* The Reid Technique. When used on people stupid enough to trust the
police, this gaslighting method can get a confession from about a
third of guilty people about about two thirds of innocent people,
who are left believing they're criminally insane as they have no
memory of the crime the cops claim they have "overwhelming proof"
they committed.

* Coercive plea bargains. Plead guilty and get a few years, or go to
trial and unless you can afford a million-dollar defense, get life
without the possibility of parole.

* Prisoner's Dilemma. Falsely accuse someone else to get your charges
reduced or eliminated, or risk that someone else will do this to you
first. This was already ancient when used in the Salem Witch Trials.

* Reverse Prisoner's Dilemma. Nice wife (or parent, or adult child)
you have there. It would be a shame if something happened to them.
Something like being charged for your crime if you don't confess.

* Prosecutors tampering with defense witnesses, threatening to charge
them with perjury if they provide you with an alibi.

* Bogus Forensic Science. Not a crackpot theory, but the conclusion
of The President's Council of Advisors on Science and Technology's
recent report, "Forensic Science in Criminal Courts: Ensuring
Scientific Validity of Feature-Comparison Methods."

I could go on and on. They system is not designed to seek truth,
but to seek and maintain convictions. It completely lacks both the
religious/humanist virtue of humility and the scientific virtue of
falsifiability. For these they substitute the bogus virtues of
"finality" and "closure."

Posted by: Keith Lynch | Dec 30, 2022 10:46:06 PM

Keith - congratulations on leading a crime-free life after release. I believe that we only hear one side of the crime situation (a parolee commits a new crime after release) and a success story of parole such as yours doesn't get told often enough thus leading the public to support tough and tougher on crime policies because the public believes that all parolees will commit new crimes. Brett Miler

Posted by: Brett Miler | Dec 31, 2022 10:57:07 AM

Brett Miller: "Keith - congratulations on leading a crime-free life after release."

I'm not sure whether to thank you or to be offended. I've lived a crime-free life my whole life. I certainly wouldn't give any credit to the parole system, other than for releasing me and for not interfering with my life. It's not as if they had somehow reformed me.

Similarly, I congratulate you for not using heroin since age 20.

To get the recidivism rate down, all they have to do is lock up lots of innocent people. And to get the cure rate of a medical treatment up, all they have to do is give the treatment to lots of people who don't have the disease.

Posted by: Keith Lynch | Dec 31, 2022 1:34:15 PM

Keith - I meant that your general story (leading a crime free life after release on parole) should be told more often instead of the typical narrative (a prisoner released early commits another crime - e.g. Willie Horton). I'm sorry if you were offended by my comments. Brett Miler

Posted by: Brett Miler | Dec 31, 2022 3:09:45 PM

Mr. Miller, if the issue is whether criminals should be freed on parole, no number of stories about non-criminals not turning into criminals when they were released on parole have any relevance. It's as if you were to take a purported cancer cure, after which you were found to be free of cancer. That says nothing about whether the treatment is useful unless you actually had cancer.

Posted by: Keith Lynch | Dec 31, 2022 5:04:41 PM


Herein lies the dilemma. I’m sorry, but people you know and have spoken to tells us little. I am sure I have spoken to more convicted felons than you have and I can tell you they are ALL innocent. Just ask them.

You are also confusing “exoneration” and “factually innocent.” Many, many of those are procedural issues that required a retrial. Witnesses who have passed since the previous trial, foggy memories of incidents, prosecutors who do not want to bother doing a retrial on someone who has done 15 of a 20 year sentence gets counted as exoneration when it is nothing of the sort.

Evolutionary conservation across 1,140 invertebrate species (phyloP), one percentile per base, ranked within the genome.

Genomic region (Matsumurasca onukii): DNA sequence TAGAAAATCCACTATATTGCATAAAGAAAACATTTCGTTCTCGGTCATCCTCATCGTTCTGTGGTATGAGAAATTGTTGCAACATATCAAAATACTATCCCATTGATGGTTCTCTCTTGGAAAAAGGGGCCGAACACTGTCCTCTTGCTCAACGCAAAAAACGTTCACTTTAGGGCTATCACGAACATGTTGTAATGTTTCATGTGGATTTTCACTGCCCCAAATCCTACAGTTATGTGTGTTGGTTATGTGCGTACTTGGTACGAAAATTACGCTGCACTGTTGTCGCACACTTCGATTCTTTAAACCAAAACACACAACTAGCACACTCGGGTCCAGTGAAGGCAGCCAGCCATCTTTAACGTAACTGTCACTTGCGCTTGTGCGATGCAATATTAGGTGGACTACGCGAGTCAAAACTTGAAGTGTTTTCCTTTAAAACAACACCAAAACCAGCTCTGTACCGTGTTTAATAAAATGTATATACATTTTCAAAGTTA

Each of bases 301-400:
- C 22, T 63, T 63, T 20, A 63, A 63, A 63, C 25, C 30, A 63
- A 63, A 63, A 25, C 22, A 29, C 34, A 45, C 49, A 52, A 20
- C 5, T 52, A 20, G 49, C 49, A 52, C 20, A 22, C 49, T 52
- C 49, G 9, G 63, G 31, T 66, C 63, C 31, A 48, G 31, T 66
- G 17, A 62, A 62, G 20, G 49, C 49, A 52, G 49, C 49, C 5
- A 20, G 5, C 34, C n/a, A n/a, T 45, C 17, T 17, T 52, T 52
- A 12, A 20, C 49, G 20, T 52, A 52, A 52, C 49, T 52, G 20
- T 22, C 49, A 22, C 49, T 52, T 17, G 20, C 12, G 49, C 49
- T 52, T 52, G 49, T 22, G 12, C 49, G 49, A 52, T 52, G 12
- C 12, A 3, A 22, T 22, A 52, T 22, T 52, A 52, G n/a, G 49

You start with an unproven, faulty premise, and then make your argument based on it.

Posted by: TarlsQtr | Jan 2, 2023 9:45:36 PM

"I am sure I have spoken to more convicted felons than you have"

That's certainly possible, but I'm far from sure of it. There were rather a lot of them in the Virginia prison where I spent more than a year.

"and I can tell you they are ALL innocent. Just ask them."

I did, and at least half admitted committing either the crime they were in for or other equally serious crimes. It's a myth that everyone claims to be innocent, especially after they were convicted. The fact that you believe that myth makes me doubt that you've met many felons, except perhaps before they were convicted. Interestingly, they nearly all knew I was innocent even when I didn't make that claim, as I had none of the usual correlates of criminality, such as lying, cheating, stealing, smoking, drinking, gambling, lack of education, boasting about crimes, planning crimes, or frequent cursing. At least one thought I might be in for Watergate, not realizing that those people were all federal, and were all older than me.

As for confusing "exoneration" with "factually innocent," most so-called technicalities are defects in the trial that are so severe that, while their innocence isn't absolutely proven, there's no particular reason to believe they are guilty. For instance they could have raped the victim and left no DNA, and another rapist then left their DNA in the same victim. It could happen. "No reasonable jury, knowing all the facts, could have found them guilty" is a very high bar.

You don't address my argument that most of the methods used to gain convictions have little correlation with truth or justice.

And finally, given that the overwhelming majority of exonerees go on to live crime-free lives, if they are guilty (which I strongly doubt) then maybe more guilty people should be exonerated, given that the goal is to reduce recidivism. I do believe that the record of anyone who lives a crime-free life for several years after being released should be expunged, even if they are guilty, just as all debts are expunged after seven years even if there's no doubt that they were owed but never paid.

Posted by: Keith Lynch | Jan 3, 2023 11:38:23 PM